after the utterance of these lucid remarks.

'Here's the story,' said Sam. 'Vunce upon a time there wos a young
hairdresser as opened a wery smart little shop vith four wax
dummies in the winder, two gen'lmen and two ladies - the gen'lmen
vith blue dots for their beards, wery large viskers, oudacious
heads of hair, uncommon clear eyes, and nostrils of amazin'
pinkness; the ladies vith their heads o' one side, their right
forefingers on their lips, and their forms deweloped beautiful, in
vich last respect they had the adwantage over the gen'lmen, as
wasn't allowed but wery little shoulder, and terminated rayther
abrupt in fancy drapery. He had also a many hair-brushes and
tooth-brushes bottled up in the winder, neat glass-cases on the
counter, a floor-clothed cuttin'-room up-stairs, and a weighin'-
macheen in the shop, right opposite the door. But the great
attraction and ornament wos the dummies, which this here young
hairdresser wos constantly a runnin' out in the road to look at,
and constantly a runnin' in again to touch up and polish; in short,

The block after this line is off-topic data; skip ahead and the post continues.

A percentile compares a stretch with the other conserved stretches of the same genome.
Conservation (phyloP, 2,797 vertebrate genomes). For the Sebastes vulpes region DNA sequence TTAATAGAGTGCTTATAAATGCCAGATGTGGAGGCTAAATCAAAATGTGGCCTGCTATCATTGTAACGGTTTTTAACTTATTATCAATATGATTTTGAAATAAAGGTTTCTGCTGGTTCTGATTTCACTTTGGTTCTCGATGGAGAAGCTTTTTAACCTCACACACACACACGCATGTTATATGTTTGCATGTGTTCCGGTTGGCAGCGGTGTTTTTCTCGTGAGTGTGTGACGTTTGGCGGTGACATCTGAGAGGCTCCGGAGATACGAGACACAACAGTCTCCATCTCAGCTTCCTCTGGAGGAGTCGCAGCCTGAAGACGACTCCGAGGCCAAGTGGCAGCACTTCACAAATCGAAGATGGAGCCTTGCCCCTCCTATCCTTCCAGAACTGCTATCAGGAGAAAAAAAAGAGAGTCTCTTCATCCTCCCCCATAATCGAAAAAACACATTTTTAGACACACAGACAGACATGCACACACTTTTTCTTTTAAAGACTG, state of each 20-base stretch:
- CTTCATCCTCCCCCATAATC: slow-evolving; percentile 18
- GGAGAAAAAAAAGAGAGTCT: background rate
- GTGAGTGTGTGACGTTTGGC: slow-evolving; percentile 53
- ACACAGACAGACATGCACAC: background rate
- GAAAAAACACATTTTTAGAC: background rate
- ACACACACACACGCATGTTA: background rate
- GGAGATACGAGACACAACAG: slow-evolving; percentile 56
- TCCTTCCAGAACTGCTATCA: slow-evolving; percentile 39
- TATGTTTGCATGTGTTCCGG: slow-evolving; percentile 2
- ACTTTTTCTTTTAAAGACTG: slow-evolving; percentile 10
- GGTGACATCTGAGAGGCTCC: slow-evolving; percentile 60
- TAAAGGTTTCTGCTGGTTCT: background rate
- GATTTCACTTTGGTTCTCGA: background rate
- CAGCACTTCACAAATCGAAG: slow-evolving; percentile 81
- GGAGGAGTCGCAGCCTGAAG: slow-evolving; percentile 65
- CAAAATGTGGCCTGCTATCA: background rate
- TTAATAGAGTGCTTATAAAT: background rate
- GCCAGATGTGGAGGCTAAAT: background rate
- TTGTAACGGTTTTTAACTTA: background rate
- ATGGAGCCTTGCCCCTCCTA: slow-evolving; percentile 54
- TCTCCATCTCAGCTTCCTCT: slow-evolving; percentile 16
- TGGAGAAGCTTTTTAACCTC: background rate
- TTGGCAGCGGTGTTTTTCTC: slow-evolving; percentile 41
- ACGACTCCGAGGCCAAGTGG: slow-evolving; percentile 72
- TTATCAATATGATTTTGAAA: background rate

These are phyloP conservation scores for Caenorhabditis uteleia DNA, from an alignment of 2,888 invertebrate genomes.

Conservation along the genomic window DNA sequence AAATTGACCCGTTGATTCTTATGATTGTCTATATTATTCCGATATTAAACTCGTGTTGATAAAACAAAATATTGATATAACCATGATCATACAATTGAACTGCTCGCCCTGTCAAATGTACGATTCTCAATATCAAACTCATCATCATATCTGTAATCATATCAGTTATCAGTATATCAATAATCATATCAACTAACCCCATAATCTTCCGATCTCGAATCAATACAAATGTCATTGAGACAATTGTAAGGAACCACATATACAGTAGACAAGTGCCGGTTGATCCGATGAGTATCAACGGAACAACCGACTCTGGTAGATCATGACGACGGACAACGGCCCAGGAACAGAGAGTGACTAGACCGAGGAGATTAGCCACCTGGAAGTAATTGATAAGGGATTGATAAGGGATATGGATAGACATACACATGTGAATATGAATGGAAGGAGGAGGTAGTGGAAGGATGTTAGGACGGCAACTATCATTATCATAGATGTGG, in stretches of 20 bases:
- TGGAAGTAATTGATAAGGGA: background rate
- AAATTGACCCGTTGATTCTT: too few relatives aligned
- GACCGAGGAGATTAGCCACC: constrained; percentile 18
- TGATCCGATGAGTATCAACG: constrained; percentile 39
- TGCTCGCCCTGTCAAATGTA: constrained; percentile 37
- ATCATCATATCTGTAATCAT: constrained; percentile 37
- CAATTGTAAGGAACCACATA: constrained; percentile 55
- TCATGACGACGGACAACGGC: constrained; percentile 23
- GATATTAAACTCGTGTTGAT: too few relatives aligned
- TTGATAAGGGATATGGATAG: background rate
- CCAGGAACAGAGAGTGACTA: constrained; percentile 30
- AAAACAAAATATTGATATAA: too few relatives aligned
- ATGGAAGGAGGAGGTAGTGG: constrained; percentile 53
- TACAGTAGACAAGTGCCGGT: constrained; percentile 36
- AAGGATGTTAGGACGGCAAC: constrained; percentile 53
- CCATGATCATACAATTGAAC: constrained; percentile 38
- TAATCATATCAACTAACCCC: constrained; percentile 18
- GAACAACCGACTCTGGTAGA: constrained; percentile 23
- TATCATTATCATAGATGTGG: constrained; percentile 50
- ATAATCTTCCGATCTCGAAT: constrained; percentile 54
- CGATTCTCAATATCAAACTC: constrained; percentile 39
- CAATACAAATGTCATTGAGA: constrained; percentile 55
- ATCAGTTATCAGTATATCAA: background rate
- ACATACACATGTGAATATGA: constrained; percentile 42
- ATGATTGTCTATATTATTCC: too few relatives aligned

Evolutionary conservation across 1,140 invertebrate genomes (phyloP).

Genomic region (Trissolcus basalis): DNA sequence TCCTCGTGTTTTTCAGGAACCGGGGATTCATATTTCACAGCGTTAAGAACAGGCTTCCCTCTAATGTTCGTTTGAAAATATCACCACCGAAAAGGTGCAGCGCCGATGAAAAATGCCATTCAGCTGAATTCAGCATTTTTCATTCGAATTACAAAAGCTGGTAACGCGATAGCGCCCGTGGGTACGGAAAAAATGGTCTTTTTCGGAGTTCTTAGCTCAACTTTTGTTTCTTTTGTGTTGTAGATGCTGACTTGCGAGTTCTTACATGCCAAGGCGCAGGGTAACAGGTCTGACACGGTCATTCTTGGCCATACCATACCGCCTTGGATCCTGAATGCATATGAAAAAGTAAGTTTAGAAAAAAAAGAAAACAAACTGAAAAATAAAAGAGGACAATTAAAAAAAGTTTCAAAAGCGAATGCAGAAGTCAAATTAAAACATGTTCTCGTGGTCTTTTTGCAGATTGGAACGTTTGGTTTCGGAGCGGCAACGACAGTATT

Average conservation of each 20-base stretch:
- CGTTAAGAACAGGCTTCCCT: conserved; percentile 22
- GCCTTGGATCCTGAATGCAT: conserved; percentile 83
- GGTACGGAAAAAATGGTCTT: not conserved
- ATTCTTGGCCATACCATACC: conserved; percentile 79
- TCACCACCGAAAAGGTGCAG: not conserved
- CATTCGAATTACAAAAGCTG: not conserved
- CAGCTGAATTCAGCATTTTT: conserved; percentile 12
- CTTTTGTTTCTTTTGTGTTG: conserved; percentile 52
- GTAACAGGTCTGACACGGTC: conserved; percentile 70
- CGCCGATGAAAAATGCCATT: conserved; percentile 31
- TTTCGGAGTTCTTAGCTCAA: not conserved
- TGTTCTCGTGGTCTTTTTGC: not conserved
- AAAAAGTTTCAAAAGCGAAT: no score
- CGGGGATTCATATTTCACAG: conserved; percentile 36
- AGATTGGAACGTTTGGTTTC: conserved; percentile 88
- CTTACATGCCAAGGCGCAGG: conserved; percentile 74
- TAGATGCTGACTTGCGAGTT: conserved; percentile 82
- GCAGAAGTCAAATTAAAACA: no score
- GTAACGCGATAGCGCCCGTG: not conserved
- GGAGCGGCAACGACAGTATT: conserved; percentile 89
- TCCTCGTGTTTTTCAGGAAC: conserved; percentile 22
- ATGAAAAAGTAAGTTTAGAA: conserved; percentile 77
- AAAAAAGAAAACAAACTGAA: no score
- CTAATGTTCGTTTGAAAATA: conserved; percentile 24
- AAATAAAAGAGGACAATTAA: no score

he wos so proud on 'em, that ven Sunday come, he wos always
wretched and mis'rable to think they wos behind the shutters, and
looked anxiously for Monday on that account. Vun o' these dummies
wos a favrite vith him beyond the others; and ven any of his
acquaintance asked him wy he didn't get married - as the young
ladies he know'd, in partickler, often did - he used to say,
"Never! I never vill enter into the bonds of vedlock," he says,
"until I meet vith a young 'ooman as realises my idea o' that 'ere
fairest dummy vith the light hair. Then, and not till then," he
says, "I vill approach the altar." All the young ladies he know'd
as had got dark hair told him this wos wery sinful, and that he wos
wurshippin' a idle; but them as wos at all near the same shade as
the dummy coloured up wery much, and wos observed to think him a
wery nice young man.'

'Samivel,' said Mr. Weller, gravely, 'a member o' this associashun
bein' one o' that 'ere tender sex which is now immedetly referred
to, I have to rekvest that you vill make no reflections.'

'I ain't a makin' any, am I?' inquired Sam.

'Order, sir!' rejoined Mr. Weller, with severe dignity. Then,
sinking the chairman in the father, he added, in his usual tone of
voice: 'Samivel, drive on!'

Sam interchanged a smile with the housekeeper, and proceeded:

'The young hairdresser hadn't been in the habit o' makin' this
avowal above six months, ven he en-countered a young lady as wos